These books were illustrated by John Manders, and they are available for purchase.

Minnie’s Diner: A Multiplying Menu
by Dayle Ann Dodds

Down on the farm one morning, Papa McFay orders his sons to hop to their chores. But from Minnie’s kitchen wafts a smell that gets the boys itchin’, and one by one, they succumb to the call of that sweet aroma. Each brother arrives at Minnie’s twice as hungry as his brother before — and looking for twice as much grub. Now what will happen when Papa McFay finds out his sons are gone and the chores are not done? The boys will be in double trouble for sure!

Jack and the Giant Barbecue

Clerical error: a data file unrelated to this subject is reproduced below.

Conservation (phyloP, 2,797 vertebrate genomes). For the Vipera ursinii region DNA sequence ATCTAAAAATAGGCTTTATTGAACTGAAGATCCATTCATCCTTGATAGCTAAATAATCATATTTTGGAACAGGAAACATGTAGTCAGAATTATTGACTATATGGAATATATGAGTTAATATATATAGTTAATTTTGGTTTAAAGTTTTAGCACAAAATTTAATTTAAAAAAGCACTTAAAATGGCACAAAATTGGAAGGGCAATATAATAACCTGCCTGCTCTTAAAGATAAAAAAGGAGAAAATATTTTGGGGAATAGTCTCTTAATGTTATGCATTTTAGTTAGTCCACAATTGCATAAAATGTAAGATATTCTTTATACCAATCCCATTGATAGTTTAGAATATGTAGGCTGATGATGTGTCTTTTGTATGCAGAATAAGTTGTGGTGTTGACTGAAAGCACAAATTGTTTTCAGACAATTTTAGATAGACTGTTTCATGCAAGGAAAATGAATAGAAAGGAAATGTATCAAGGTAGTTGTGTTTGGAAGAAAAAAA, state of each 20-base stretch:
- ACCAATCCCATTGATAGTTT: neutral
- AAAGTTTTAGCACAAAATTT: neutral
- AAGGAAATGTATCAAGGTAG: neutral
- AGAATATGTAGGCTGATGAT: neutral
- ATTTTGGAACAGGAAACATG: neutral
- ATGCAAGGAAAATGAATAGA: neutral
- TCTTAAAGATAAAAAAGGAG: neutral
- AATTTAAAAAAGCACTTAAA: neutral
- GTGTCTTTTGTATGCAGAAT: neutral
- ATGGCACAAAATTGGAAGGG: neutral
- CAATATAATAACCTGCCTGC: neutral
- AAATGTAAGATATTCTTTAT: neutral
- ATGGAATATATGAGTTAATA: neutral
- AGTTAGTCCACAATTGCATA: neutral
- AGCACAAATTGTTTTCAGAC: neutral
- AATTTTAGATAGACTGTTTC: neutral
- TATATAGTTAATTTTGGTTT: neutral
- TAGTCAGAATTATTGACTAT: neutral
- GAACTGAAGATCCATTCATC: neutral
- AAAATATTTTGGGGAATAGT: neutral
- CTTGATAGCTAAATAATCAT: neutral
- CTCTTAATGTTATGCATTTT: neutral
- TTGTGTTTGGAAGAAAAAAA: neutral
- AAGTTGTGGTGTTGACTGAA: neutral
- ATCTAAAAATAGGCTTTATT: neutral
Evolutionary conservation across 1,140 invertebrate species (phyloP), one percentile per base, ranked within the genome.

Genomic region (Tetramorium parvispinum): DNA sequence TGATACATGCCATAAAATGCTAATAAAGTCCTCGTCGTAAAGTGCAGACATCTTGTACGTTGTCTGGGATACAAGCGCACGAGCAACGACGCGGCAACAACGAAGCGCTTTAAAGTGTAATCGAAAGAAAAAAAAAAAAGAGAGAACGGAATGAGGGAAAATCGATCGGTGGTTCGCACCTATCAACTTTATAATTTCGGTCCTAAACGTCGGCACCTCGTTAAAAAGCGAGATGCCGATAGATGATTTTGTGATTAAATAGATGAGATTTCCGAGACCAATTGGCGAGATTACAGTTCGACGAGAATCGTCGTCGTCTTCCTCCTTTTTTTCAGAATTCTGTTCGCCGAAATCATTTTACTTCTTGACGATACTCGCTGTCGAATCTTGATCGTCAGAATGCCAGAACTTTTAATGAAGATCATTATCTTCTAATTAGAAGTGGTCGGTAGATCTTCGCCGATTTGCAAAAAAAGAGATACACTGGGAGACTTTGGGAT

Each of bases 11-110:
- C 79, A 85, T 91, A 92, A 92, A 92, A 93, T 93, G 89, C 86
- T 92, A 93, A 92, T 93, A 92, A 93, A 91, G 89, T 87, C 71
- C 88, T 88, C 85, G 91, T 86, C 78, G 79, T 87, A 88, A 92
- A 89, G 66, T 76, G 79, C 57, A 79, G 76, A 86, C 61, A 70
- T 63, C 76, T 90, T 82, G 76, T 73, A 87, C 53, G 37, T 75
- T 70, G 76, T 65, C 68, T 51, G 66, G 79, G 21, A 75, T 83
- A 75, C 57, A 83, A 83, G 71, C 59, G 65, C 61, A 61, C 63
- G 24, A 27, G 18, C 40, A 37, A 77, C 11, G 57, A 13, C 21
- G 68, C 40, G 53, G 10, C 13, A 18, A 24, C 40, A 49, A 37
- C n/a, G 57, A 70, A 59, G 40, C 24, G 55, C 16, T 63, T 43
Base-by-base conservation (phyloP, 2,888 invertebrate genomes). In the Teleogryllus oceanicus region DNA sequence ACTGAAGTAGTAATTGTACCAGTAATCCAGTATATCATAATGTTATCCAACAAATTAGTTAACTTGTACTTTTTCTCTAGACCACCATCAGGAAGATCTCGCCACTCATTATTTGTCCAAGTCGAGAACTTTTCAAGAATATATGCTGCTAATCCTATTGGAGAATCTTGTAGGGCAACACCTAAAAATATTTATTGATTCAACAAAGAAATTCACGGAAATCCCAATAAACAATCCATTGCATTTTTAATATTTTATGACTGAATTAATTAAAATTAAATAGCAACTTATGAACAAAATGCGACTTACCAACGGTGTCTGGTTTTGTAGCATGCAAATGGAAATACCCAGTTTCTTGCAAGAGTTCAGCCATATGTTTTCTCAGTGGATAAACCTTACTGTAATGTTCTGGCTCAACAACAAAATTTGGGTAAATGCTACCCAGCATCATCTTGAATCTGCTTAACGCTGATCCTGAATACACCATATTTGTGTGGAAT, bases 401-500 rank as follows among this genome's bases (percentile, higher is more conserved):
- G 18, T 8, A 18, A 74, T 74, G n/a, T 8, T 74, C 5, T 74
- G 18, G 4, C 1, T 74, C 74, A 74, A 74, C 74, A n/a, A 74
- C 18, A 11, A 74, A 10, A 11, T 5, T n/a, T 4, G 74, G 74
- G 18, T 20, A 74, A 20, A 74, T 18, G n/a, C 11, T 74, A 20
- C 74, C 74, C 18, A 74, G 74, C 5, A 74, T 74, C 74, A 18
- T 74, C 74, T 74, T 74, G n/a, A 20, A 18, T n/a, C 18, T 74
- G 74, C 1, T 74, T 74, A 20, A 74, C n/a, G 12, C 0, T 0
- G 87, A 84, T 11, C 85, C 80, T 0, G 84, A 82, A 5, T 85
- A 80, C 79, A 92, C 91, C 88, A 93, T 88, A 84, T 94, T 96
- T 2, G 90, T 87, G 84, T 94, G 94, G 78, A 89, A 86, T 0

by Eric A. Kimmel

Jack’s late daddy once made the the best barbecue in West Texas, until a giant stole his recipe book. Jack is determined to find that greedy old giant and get those recipes back! With a little bit of strength, the help of an unlikely jukebox, and a whole lot of luck, Jack outwits the giant and opens his own barbecue shack.

The Really Awful Musicians
by John Manders

Once upon a time music sounded so bad that the king decreed a ban on musicians. Each one by himself wasn’t so bad, but when one’s too fast, one’s too slow, one’s too loud and one’s too quiet, together they sounded really awful. Get ready for hungry crocodiles, mail-clad men-at-arms, a daring escape from the kingdom, five unharmonious musicians & a horse who invents musical notation!

The Year Without a Santa Claus
by Phyllis McGinley